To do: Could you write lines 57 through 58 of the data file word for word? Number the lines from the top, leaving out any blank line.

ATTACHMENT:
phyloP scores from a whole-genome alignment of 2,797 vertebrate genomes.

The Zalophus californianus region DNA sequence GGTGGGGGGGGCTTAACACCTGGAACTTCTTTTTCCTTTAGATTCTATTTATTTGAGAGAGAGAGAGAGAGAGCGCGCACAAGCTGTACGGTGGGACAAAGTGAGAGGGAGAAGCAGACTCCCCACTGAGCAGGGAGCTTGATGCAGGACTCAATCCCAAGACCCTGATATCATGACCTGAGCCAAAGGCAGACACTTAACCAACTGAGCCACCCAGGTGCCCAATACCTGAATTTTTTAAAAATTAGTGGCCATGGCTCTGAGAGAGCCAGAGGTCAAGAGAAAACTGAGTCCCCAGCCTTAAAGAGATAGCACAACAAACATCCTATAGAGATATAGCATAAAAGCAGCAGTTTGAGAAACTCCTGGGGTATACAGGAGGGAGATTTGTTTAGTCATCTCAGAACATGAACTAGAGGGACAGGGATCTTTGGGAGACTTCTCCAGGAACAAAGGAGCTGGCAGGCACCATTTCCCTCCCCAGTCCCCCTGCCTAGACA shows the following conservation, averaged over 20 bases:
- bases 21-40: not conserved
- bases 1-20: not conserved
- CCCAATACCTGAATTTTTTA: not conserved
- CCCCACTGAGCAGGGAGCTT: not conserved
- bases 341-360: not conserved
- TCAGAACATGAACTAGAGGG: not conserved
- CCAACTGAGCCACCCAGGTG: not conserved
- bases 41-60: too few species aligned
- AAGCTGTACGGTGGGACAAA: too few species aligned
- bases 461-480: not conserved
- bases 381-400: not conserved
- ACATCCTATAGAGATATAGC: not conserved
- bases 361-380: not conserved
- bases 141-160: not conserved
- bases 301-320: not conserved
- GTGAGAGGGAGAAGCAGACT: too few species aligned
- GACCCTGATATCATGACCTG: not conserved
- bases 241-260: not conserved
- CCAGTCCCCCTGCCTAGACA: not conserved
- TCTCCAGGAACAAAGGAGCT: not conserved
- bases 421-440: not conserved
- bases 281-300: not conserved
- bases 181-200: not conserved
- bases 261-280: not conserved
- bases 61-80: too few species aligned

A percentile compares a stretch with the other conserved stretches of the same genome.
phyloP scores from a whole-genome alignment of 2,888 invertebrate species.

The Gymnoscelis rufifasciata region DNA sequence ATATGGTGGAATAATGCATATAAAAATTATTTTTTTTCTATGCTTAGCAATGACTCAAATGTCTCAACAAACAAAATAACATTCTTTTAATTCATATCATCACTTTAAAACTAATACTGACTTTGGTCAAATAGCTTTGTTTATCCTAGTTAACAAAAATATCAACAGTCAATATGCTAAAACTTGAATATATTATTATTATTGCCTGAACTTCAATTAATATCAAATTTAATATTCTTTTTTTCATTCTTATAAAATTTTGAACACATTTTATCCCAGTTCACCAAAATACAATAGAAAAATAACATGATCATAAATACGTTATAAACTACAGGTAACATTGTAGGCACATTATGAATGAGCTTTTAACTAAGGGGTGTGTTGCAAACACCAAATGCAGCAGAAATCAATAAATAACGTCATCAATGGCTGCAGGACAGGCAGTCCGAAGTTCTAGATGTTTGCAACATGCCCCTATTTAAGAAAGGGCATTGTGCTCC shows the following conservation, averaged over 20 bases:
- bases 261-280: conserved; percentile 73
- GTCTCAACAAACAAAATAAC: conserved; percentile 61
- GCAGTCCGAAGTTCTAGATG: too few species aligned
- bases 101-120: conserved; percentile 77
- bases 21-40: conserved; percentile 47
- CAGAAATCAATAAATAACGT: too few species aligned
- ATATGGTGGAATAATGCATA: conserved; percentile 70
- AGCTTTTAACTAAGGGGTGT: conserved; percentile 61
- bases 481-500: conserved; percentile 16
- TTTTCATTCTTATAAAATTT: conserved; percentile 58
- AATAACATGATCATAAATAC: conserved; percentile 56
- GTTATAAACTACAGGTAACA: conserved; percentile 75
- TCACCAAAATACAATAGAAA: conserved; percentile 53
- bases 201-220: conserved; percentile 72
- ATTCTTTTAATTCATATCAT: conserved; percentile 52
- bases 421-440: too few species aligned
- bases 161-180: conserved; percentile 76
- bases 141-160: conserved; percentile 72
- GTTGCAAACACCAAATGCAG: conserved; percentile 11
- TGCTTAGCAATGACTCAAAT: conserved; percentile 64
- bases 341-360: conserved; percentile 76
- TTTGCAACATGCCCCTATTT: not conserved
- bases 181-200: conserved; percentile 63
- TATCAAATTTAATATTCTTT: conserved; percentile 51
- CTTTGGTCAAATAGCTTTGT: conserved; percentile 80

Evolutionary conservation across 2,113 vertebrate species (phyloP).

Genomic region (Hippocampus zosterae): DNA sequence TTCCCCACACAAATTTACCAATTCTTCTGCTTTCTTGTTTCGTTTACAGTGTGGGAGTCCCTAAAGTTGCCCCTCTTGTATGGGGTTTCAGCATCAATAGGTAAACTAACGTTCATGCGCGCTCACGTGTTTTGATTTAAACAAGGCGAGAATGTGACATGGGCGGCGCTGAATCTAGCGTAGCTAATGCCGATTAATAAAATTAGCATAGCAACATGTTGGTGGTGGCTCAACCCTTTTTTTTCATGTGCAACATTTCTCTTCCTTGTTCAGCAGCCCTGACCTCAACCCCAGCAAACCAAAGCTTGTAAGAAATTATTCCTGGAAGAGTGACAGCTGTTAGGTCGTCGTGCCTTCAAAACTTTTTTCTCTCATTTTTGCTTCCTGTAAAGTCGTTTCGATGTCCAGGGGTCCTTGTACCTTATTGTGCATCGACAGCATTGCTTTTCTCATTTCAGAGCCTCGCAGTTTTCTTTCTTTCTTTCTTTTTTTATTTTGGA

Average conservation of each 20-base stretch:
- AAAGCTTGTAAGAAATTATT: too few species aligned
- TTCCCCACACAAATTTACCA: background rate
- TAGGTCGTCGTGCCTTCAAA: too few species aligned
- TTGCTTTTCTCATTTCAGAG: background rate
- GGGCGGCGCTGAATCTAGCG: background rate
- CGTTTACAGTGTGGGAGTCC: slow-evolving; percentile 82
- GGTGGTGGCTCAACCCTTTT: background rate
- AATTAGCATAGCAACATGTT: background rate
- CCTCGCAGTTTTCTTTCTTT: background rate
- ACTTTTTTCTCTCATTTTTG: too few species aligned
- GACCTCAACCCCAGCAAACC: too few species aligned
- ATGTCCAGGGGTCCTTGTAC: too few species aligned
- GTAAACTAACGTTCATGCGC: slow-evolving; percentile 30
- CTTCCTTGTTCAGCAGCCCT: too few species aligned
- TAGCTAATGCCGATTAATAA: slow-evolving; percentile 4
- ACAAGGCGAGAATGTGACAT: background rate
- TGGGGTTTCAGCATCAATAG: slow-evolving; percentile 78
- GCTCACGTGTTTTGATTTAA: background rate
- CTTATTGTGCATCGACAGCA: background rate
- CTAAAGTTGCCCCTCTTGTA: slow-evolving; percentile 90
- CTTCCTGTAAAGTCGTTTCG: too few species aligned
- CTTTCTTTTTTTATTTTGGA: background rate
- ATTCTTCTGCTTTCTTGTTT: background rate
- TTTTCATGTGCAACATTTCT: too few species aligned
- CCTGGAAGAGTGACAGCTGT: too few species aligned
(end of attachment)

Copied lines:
Genomic region (Hippocampus zosterae): DNA sequence TTCCCCACACAAATTTACCAATTCTTCTGCTTTCTTGTTTCGTTTACAGTGTGGGAGTCCCTAAAGTTGCCCCTCTTGTATGGGGTTTCAGCATCAATAGGTAAACTAACGTTCATGCGCGCTCACGTGTTTTGATTTAAACAAGGCGAGAATGTGACATGGGCGGCGCTGAATCTAGCGTAGCTAATGCCGATTAATAAAATTAGCATAGCAACATGTTGGTGGTGGCTCAACCCTTTTTTTTCATGTGCAACATTTCTCTTCCTTGTTCAGCAGCCCTGACCTCAACCCCAGCAAACCAAAGCTTGTAAGAAATTATTCCTGGAAGAGTGACAGCTGTTAGGTCGTCGTGCCTTCAAAACTTTTTTCTCTCATTTTTGCTTCCTGTAAAGTCGTTTCGATGTCCAGGGGTCCTTGTACCTTATTGTGCATCGACAGCATTGCTTTTCTCATTTCAGAGCCTCGCAGTTTTCTTTCTTTCTTTCTTTTTTTATTTTGGA

Average conservation of each 20-base stretch: